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J Affect Disord. 2019 Mar 1;246:126-131. doi: 10.1016/j.jad.2018.12.039. Epub 2018 Dec 18.

Comorbid anxiety in bipolar CHOICE: Insights from the bipolar inventory of symptoms scale.

Author information

1
Department of Psychiatry, Massachusetts General Hospital, Boston, MA, USA; Harvard Medical School, Boston, MA, USA. Electronic address: gkinrys@mgh.harvard.edu.
2
Department of Psychiatry, University of Texas Health Science Center, San Antonio, TX, USA.
3
Department of Psychiatry, Massachusetts General Hospital, Boston, MA, USA; Harvard Medical School, Boston, MA, USA.
4
Department of Psychology, The George Washington University, Washington, DC, USA.
5
Department of Psychological and Brain Sciences, Boston University, Boston, MA, USA.
6
Department of Biostatistics, Harvard University, Cambridge, MA, USA.
7
Department of Psychiatry, Case Western Reserve University, Cleveland, OH, USA.
8
Department of Psychiatry and Psychology, Mayo Clinic, Rochester, MN, USA.
9
Department of Psychiatry, University of New Mexico, Health Sciences Center, Albuquerque, NM, USA.
10
Lindner Center of HOPE, Mason, OH, USA; Department of Psychiatry, University of Cincinnati College of Medicine, Cincinnati, OH, USA.
11
Department of Psychiatry and Behavioral Sciences, Stanford University School of Medicine, Stanford, CA, USA.
12
Department of Psychiatry, University of Alabama at Birmingham, Birmingham, AL, USA.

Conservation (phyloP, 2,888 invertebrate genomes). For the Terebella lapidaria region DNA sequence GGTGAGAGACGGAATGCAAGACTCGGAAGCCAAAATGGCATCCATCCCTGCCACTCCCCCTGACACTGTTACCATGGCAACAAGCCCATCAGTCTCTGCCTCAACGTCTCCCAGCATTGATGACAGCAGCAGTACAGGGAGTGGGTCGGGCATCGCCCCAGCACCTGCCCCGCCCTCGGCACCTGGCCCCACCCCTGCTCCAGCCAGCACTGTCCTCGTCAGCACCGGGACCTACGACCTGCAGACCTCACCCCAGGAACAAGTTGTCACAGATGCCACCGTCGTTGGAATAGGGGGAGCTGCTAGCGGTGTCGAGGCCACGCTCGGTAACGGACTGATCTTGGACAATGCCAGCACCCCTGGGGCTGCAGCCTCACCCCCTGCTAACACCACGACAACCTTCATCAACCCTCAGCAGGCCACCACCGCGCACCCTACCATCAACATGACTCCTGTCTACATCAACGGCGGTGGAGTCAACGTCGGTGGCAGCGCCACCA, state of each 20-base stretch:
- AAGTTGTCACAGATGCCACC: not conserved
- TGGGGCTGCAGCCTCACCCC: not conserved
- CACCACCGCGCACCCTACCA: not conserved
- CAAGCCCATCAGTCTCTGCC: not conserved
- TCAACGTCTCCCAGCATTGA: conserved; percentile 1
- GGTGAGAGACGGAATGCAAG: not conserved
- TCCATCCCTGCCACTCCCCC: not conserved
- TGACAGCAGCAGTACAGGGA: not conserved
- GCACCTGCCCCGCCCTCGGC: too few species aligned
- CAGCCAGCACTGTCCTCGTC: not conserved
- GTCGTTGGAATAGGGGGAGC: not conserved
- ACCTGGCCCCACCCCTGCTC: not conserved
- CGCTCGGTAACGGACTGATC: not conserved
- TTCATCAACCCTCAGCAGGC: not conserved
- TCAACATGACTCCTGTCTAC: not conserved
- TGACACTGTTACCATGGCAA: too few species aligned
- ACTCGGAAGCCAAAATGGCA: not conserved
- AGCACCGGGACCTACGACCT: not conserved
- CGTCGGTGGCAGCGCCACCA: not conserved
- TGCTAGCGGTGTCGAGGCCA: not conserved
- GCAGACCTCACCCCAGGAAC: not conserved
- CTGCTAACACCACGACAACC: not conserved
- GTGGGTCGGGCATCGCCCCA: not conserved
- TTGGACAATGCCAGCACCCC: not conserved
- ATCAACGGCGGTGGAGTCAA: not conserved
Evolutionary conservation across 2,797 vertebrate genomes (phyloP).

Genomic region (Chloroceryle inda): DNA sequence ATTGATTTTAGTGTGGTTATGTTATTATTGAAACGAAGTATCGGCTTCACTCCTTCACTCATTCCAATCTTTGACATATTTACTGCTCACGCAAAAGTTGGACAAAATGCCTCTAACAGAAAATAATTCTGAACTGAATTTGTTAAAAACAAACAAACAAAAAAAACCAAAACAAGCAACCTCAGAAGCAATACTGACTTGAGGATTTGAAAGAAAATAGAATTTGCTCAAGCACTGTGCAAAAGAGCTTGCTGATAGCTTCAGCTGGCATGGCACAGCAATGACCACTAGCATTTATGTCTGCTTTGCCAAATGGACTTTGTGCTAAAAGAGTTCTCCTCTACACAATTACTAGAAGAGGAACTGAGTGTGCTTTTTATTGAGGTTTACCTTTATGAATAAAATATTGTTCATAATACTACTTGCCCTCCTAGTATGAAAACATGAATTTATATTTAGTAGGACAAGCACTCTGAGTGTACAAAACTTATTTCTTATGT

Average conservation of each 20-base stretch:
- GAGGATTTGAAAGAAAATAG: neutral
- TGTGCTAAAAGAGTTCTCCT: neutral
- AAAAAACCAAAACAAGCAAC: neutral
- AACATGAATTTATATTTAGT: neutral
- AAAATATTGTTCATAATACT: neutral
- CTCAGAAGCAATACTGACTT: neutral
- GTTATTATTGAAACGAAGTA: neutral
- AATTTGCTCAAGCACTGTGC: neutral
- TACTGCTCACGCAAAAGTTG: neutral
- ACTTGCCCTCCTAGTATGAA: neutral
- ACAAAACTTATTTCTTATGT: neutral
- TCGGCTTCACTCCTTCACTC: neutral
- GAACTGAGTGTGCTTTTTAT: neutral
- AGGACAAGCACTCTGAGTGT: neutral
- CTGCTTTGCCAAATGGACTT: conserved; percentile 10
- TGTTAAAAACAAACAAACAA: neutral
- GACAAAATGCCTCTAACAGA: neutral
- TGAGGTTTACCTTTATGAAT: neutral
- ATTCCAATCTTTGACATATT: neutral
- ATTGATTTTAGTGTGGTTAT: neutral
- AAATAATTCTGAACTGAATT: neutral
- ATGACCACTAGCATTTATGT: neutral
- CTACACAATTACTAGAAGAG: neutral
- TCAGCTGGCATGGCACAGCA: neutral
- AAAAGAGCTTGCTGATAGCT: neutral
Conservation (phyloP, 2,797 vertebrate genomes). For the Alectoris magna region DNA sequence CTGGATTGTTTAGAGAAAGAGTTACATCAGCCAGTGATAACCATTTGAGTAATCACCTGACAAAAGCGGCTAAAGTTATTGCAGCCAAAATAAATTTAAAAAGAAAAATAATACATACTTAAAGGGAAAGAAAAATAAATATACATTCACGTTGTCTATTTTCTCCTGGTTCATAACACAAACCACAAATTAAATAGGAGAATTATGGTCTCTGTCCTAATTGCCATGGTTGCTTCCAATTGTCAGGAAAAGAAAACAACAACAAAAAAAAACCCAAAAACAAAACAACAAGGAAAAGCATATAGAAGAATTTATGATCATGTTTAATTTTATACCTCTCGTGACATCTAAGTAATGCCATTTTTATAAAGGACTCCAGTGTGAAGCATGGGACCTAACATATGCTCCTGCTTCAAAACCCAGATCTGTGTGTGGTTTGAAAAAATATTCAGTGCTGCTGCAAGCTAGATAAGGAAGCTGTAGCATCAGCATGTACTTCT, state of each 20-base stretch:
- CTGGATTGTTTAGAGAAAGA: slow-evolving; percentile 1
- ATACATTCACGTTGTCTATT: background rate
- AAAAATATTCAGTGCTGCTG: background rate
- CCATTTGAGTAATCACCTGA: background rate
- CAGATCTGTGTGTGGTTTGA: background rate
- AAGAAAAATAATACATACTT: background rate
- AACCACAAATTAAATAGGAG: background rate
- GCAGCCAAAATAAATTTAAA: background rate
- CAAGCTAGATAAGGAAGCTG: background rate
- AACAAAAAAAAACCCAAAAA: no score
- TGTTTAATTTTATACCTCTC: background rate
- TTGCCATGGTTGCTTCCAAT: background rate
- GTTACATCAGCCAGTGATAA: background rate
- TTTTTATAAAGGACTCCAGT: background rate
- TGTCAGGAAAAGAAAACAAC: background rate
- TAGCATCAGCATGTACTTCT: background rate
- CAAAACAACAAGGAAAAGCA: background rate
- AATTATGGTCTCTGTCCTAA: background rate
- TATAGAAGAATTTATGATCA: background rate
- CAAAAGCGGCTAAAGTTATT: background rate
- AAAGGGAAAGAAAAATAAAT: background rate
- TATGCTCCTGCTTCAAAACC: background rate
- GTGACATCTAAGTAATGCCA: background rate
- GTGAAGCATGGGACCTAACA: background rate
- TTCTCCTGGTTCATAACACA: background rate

13
Department of Psychiatry, University of Pittsburgh School of Medicine, Pittsburgh, PA, USA.
14
Department of Psychiatry, University of Michigan, Ann Arbor, MI, USA.
15
Department of Psychiatry, Weill Cornell Medical College of Cornell University, New York, NY, USA.
16
Department of Psychiatry, University of Pennsylvania School of Medicine, Philadelphia, PA, USA.

Abstract

BACKGROUND:

Approximately 86-89% of patients with BD have a comorbid anxiety disorder associated with poor quality of life and reduced likelihood of recovery from an acute mood episode. The purpose of this study is to assess the prevalence and impact of comorbid anxiety using the Bipolar Inventory of Symptoms Scale (BISS) in patients with BD who participated in a 6-month pragmatic trial.

METHODS:

Participants (N = 482) in the Bipolar Clinical Health Outcomes Initiative in Comparative Effectiveness (CHOICE) study were adults with BD I or II. Anxiety diagnoses were assessed with the MINI. Global illness severity was assessed using the Clinical Global Impression-Bipolar Version. Mood symptoms and anxiety severity were assessed using the BISS.

RESULTS:

61% of the study sample met criteria for a current anxiety disorder. Patients with a higher BISS anxiety score at baseline had a higher overall BD illness severity, depressive severity, and manic episode severity (p < 0.001). A single cutoff value of BISS anxiety had great sensitivity, yet poor specificity for determining a comorbid anxiety diagnosis. There were no significant differences in outcomes for individuals treated for anxiety disorders with anxiolytics compared with those who were not treated with anxiolytics.

LIMITATIONS:

Sample size limitations prevented an analysis of whether the BISS cutoff score of 10 performed differently across varied anxiety disorders.

CONCLUSIONS:

Given its ability to identify patients with co-occurring anxiety, the BISS anxiety subscale shows clinical utility as a screening measure though its application as a clinical assessment measure may not be advisable.

KEYWORDS:

Anxiety disorders; Bipolar disorder; Bipolar inventory of symptoms scale; Comparative effectiveness research; Mood disorders

PMID:
30580198
DOI:
10.1016/j.jad.2018.12.039

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